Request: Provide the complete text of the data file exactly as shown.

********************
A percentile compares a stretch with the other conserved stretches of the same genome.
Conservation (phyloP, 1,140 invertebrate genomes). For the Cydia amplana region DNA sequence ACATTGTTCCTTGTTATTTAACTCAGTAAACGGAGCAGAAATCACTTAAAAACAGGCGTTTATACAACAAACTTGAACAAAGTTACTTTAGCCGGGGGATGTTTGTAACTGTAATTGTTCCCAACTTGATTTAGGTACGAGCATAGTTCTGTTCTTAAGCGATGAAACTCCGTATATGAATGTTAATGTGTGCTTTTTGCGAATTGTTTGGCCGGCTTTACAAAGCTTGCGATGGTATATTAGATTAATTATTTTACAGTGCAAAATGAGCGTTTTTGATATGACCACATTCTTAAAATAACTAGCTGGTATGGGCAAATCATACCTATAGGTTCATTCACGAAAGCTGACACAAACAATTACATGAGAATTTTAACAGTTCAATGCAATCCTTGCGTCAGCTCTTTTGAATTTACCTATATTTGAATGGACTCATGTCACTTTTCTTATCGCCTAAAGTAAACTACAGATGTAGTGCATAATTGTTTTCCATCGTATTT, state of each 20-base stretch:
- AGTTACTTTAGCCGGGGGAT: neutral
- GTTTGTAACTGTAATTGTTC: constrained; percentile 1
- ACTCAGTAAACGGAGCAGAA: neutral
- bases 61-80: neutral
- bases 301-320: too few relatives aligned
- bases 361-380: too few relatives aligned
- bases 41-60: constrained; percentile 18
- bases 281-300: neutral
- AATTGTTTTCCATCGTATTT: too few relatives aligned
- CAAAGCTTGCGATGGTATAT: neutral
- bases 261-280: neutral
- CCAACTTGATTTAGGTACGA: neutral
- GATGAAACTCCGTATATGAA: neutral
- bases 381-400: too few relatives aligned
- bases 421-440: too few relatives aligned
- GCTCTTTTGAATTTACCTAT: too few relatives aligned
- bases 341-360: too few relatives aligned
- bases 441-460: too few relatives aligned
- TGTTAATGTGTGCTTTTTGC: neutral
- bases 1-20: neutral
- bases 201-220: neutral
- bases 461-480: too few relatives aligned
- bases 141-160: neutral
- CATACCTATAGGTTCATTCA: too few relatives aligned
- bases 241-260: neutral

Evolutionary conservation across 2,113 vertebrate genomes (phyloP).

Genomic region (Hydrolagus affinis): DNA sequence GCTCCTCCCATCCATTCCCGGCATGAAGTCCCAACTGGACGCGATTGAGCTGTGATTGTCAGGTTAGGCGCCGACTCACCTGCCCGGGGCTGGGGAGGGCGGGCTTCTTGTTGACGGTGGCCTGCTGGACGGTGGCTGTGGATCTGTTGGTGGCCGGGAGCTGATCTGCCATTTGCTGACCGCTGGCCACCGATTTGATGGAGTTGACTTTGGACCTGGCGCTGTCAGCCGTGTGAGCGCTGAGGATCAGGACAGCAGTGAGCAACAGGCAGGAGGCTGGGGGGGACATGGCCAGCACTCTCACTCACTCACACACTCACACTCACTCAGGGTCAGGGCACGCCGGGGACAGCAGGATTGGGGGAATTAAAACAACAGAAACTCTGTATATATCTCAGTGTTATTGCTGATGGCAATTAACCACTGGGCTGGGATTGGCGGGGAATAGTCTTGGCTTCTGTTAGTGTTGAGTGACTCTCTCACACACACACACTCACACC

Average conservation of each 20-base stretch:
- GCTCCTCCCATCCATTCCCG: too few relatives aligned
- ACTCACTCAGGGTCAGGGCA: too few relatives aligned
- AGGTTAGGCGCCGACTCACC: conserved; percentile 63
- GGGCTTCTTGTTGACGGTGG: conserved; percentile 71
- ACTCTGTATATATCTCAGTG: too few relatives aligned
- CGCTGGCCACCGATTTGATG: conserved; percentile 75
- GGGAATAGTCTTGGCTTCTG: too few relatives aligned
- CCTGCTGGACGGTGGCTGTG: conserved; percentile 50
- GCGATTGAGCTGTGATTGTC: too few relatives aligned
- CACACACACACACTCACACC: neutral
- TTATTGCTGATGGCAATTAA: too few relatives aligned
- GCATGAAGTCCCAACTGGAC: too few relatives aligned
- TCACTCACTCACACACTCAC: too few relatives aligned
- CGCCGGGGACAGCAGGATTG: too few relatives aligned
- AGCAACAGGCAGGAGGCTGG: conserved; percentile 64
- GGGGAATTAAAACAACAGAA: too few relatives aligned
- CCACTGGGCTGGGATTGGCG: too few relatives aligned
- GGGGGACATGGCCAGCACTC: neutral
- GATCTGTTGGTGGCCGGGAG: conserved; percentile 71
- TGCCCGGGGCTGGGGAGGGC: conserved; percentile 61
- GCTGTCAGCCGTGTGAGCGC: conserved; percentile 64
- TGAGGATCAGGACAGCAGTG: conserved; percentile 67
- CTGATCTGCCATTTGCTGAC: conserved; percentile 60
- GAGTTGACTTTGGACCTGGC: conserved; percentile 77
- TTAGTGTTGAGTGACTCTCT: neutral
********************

A percentile compares a stretch with the other conserved stretches of the same genome.
Conservation (phyloP, 1,140 invertebrate genomes). For the Cydia amplana region DNA sequence ACATTGTTCCTTGTTATTTAACTCAGTAAACGGAGCAGAAATCACTTAAAAACAGGCGTTTATACAACAAACTTGAACAAAGTTACTTTAGCCGGGGGATGTTTGTAACTGTAATTGTTCCCAACTTGATTTAGGTACGAGCATAGTTCTGTTCTTAAGCGATGAAACTCCGTATATGAATGTTAATGTGTGCTTTTTGCGAATTGTTTGGCCGGCTTTACAAAGCTTGCGATGGTATATTAGATTAATTATTTTACAGTGCAAAATGAGCGTTTTTGATATGACCACATTCTTAAAATAACTAGCTGGTATGGGCAAATCATACCTATAGGTTCATTCACGAAAGCTGACACAAACAATTACATGAGAATTTTAACAGTTCAATGCAATCCTTGCGTCAGCTCTTTTGAATTTACCTATATTTGAATGGACTCATGTCACTTTTCTTATCGCCTAAAGTAAACTACAGATGTAGTGCATAATTGTTTTCCATCGTATTT, state of each 20-base stretch:
- AGTTACTTTAGCCGGGGGAT: neutral
- GTTTGTAACTGTAATTGTTC: constrained; percentile 1
- ACTCAGTAAACGGAGCAGAA: neutral
- bases 61-80: neutral
- bases 301-320: too few relatives aligned
- bases 361-380: too few relatives aligned
- bases 41-60: constrained; percentile 18
- bases 281-300: neutral
- AATTGTTTTCCATCGTATTT: too few relatives aligned
- CAAAGCTTGCGATGGTATAT: neutral
- bases 261-280: neutral
- CCAACTTGATTTAGGTACGA: neutral
- GATGAAACTCCGTATATGAA: neutral
- bases 381-400: too few relatives aligned
- bases 421-440: too few relatives aligned
- GCTCTTTTGAATTTACCTAT: too few relatives aligned
- bases 341-360: too few relatives aligned
- bases 441-460: too few relatives aligned
- TGTTAATGTGTGCTTTTTGC: neutral
- bases 1-20: neutral
- bases 201-220: neutral
- bases 461-480: too few relatives aligned
- bases 141-160: neutral
- CATACCTATAGGTTCATTCA: too few relatives aligned
- bases 241-260: neutral

Evolutionary conservation across 2,113 vertebrate genomes (phyloP).

Genomic region (Hydrolagus affinis): DNA sequence GCTCCTCCCATCCATTCCCGGCATGAAGTCCCAACTGGACGCGATTGAGCTGTGATTGTCAGGTTAGGCGCCGACTCACCTGCCCGGGGCTGGGGAGGGCGGGCTTCTTGTTGACGGTGGCCTGCTGGACGGTGGCTGTGGATCTGTTGGTGGCCGGGAGCTGATCTGCCATTTGCTGACCGCTGGCCACCGATTTGATGGAGTTGACTTTGGACCTGGCGCTGTCAGCCGTGTGAGCGCTGAGGATCAGGACAGCAGTGAGCAACAGGCAGGAGGCTGGGGGGGACATGGCCAGCACTCTCACTCACTCACACACTCACACTCACTCAGGGTCAGGGCACGCCGGGGACAGCAGGATTGGGGGAATTAAAACAACAGAAACTCTGTATATATCTCAGTGTTATTGCTGATGGCAATTAACCACTGGGCTGGGATTGGCGGGGAATAGTCTTGGCTTCTGTTAGTGTTGAGTGACTCTCTCACACACACACACTCACACC

Average conservation of each 20-base stretch:
- GCTCCTCCCATCCATTCCCG: too few relatives aligned
- ACTCACTCAGGGTCAGGGCA: too few relatives aligned
- AGGTTAGGCGCCGACTCACC: conserved; percentile 63
- GGGCTTCTTGTTGACGGTGG: conserved; percentile 71
- ACTCTGTATATATCTCAGTG: too few relatives aligned
- CGCTGGCCACCGATTTGATG: conserved; percentile 75
- GGGAATAGTCTTGGCTTCTG: too few relatives aligned
- CCTGCTGGACGGTGGCTGTG: conserved; percentile 50
- GCGATTGAGCTGTGATTGTC: too few relatives aligned
- CACACACACACACTCACACC: neutral
- TTATTGCTGATGGCAATTAA: too few relatives aligned
- GCATGAAGTCCCAACTGGAC: too few relatives aligned
- TCACTCACTCACACACTCAC: too few relatives aligned
- CGCCGGGGACAGCAGGATTG: too few relatives aligned
- AGCAACAGGCAGGAGGCTGG: conserved; percentile 64
- GGGGAATTAAAACAACAGAA: too few relatives aligned
- CCACTGGGCTGGGATTGGCG: too few relatives aligned
- GGGGGACATGGCCAGCACTC: neutral
- GATCTGTTGGTGGCCGGGAG: conserved; percentile 71
- TGCCCGGGGCTGGGGAGGGC: conserved; percentile 61
- GCTGTCAGCCGTGTGAGCGC: conserved; percentile 64
- TGAGGATCAGGACAGCAGTG: conserved; percentile 67
- CTGATCTGCCATTTGCTGAC: conserved; percentile 60
- GAGTTGACTTTGGACCTGGC: conserved; percentile 77
- TTAGTGTTGAGTGACTCTCT: neutral